Cited By (75)

* Cited by examiner, † Cited by third party
Publication number Priority date Publication date Assignee Title
US3145051A (en) * 1961-12-19 1964-08-18 William L Rausch Airplane passenger seat
US3460791A (en) * 1967-02-08 1969-08-12 Mc Donnell Douglas Corp Fail safe seat support frame
US3501200A (en) * 1967-07-12 1970-03-17 Toyota Motor Co Ltd Seat reinforcing plate construction
US3544164A (en) * 1967-07-24 1970-12-01 Toyota Motor Co Ltd Seat frame construction
US3468582A (en) * 1968-12-04 1969-09-23 Henry Eng Co Airline passenger seat
US3603638A (en) * 1969-02-17 1971-09-07 Universal Oil Prod Co Vehicle seat support structure
US3653713A (en) * 1970-07-23 1972-04-04 Hunting Eng Ltd Seating structure
FR2442742A1 (en) * 1978-11-13 1980-06-27 Chardon Max SEAT, IN PARTICULAR FOR PUBLIC TRANSPORT VEHICLES
US4291916A (en) * 1978-11-13 1981-09-29 Chardon Max M F Seat for bus, train or airplane
EP0053923A1 (en) * 1980-12-08 1982-06-16 PTC Aerospace Inc. Seat track fitting
JPS6348479Y2 (en) * 1983-02-18 1988-12-13
JPS59128499U (en) * 1983-02-18 1984-08-29
US4575153A (en) * 1984-05-02 1986-03-11 Tachikawa Spring Co. Ltd. Back frame in a seat back for a vehicle seat
US5568961A (en) * 1994-08-10 1996-10-29 Findlay Industries Tubular seat frame
FR2753170A1 (en) * 1996-09-09 1998-03-13 Aerospatiale Sleeper seat for aircraft passenger
US6481798B2 (en) * 2000-03-09 2002-11-19 Airbus Deutschland Gmbh Aircraft passenger chair
US6749266B2 (en) * 2001-11-21 2004-06-15 B E Aerospace, Inc. Locking collar for passenger seat back recline assembly
US6669295B2 (en) * 2001-11-21 2003-12-30 B E Aerospace, Inc. Passenger seat with low profile seat back recline locking assembly
US20030209929A1 (en) * 2002-03-28 2003-11-13 Andrew Muin Vehicle seat particularly for aircraft
US6776457B2 (en) * 2002-03-28 2004-08-17 Airbus Deutschland Gmbh Vehicle seat particularly for aircraft
US8135773B2 (en) 2003-06-04 2012-03-13 Panasonic Avionics Corporation System and method for downloading files
US20050044564A1 (en) * 2003-06-04 2005-02-24 Matsushita Avionics Systems Corporation System and method for downloading files
US7866752B1 (en) * 2004-01-12 2011-01-11 Airbus Deutschland Gmbh Vehicle seat, air passenger seat in particular
US20050269451A1 (en) * 2004-05-21 2005-12-08 Airbus Deutschland Gmbh Flight passenger seat with an integrated spring element
US7726607B2 (en) * 2004-05-21 2010-06-01 Airbus Deutschland Gmbh Flight passenger seat with an integrated spring element
US8037500B2 (en) 2004-06-15 2011-10-11 Panasonic Avionics Corporation Portable media device and method for presenting viewing content during travel
US20110219407A1 (en) * 2004-06-15 2011-09-08 Panasonic Avionics Corporation Portable Media Device and Method for Presenting Viewing Content During Travel
US20090228908A1 (en) * 2004-06-15 2009-09-10 Paul Anthony Margis Portable Media Device and Method for Presenting Viewing Content During Travel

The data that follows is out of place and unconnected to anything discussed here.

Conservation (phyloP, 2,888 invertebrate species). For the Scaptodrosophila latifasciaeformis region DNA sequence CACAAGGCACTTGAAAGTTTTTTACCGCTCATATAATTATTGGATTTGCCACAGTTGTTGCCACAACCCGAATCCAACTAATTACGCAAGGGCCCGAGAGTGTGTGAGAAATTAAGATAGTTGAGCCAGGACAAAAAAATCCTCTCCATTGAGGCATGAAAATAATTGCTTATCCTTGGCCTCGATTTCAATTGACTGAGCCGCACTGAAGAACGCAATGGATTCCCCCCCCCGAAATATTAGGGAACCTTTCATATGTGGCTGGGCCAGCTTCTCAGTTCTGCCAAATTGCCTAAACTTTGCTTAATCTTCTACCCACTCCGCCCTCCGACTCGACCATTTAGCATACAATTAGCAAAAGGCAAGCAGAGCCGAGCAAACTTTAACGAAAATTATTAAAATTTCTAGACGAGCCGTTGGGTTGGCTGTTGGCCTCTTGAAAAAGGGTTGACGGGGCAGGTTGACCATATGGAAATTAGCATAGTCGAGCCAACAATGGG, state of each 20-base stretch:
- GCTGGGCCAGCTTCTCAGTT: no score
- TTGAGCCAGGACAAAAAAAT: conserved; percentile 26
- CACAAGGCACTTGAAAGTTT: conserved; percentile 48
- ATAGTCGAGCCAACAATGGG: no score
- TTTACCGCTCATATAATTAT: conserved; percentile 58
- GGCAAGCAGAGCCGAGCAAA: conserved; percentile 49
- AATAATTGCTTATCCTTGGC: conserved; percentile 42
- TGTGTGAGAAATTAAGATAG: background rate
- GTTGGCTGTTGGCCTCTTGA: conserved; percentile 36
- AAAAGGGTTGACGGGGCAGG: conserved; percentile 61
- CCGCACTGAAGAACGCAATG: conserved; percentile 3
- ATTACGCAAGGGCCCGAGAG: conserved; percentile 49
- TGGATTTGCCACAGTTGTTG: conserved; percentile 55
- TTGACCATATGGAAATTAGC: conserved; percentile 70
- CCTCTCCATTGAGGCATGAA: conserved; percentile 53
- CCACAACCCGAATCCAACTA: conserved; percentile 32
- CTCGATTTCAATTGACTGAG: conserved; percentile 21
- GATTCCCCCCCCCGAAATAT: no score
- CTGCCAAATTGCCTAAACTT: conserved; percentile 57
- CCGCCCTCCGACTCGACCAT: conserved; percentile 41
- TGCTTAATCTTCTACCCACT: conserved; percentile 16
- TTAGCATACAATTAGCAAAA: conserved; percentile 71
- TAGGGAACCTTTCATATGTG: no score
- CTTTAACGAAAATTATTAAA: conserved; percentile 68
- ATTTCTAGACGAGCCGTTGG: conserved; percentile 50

US7945934B2 (en) 2004-06-15 2011-05-17 Panasonic Avionics Corporation Portable media device and method for presenting viewing content during travel
US20060107295A1 (en) * 2004-06-15 2006-05-18 Panasonic Avionics Corporation Portable media device and method for presenting viewing content during travel
WO2006071879A3 (en) * 2004-12-29 2009-04-23 Fisher Dynamics Corp Energy absorbing seat recliner assembly
WO2006071879A2 (en) * 2004-12-29 2006-07-06 Fisher Dynamics Corporation Energy absorbing seat recliner assembly
US7837259B2 (en) 2005-05-13 2010-11-23 Recaro Aircraft Seating Gmbh & Co. Kg Seat, in particular air passenger seat
WO2006122626A1 (en) * 2005-05-13 2006-11-23 Recaro Aircraft Seating Gmbh & Co. Kg Seat, in particular air passenger seat
US20090102256A1 (en) * 2005-05-13 2009-04-23 Recaro Aircraft Seating Gmbh & Co. Kg Seat, in particular air passenger seat
US20080023600A1 (en) * 2006-07-25 2008-01-31 Perlman Marshal H System and Method for Mounting User Interface Devices
US8508673B2 (en) 2006-08-08 2013-08-13 Panasonic Avionics Corporation User interface device and method for presenting viewing content
US20080040756A1 (en) * 2006-08-08 2008-02-14 Perlman Marshal H User Interface Device and Method for Presenting Viewing Content
US20090077595A1 (en) * 2007-09-14 2009-03-19 Steven Sizelove Media Device Interface System and Method for Vehicle Information Systems
US9407034B2 (en) 2007-09-14 2016-08-02 Panasonic Avionics Corporation Communication connector system and method
US8547340B2 (en) 2007-09-14 2013-10-01 Panasonic Avionics Corporation Portable user control device and method for vehicle information systems
US9317181B2 (en) 2007-09-14 2016-04-19 Panasonic Avionics Corporation Portable user control device and method for vehicle information systems
US8819745B2 (en) 2007-09-14 2014-08-26 Panasonic Avionics Corporation Media device interface system and method for vehicle information systems
US20090119721A1 (en) * 2007-09-14 2009-05-07 Perlman Marshal H System and Method for Interfacing a Portable Media Device with a Vehicle Information System
US9015775B2 (en) 2007-09-14 2015-04-21 Panasonic Avionics Corporation System and method for interfacing a portable media device with a vehicle information system
US20090083805A1 (en) * 2007-09-14 2009-03-26 Panasonic Avionics Corporation Media Device Interface System and Method for Vehicle Information Systems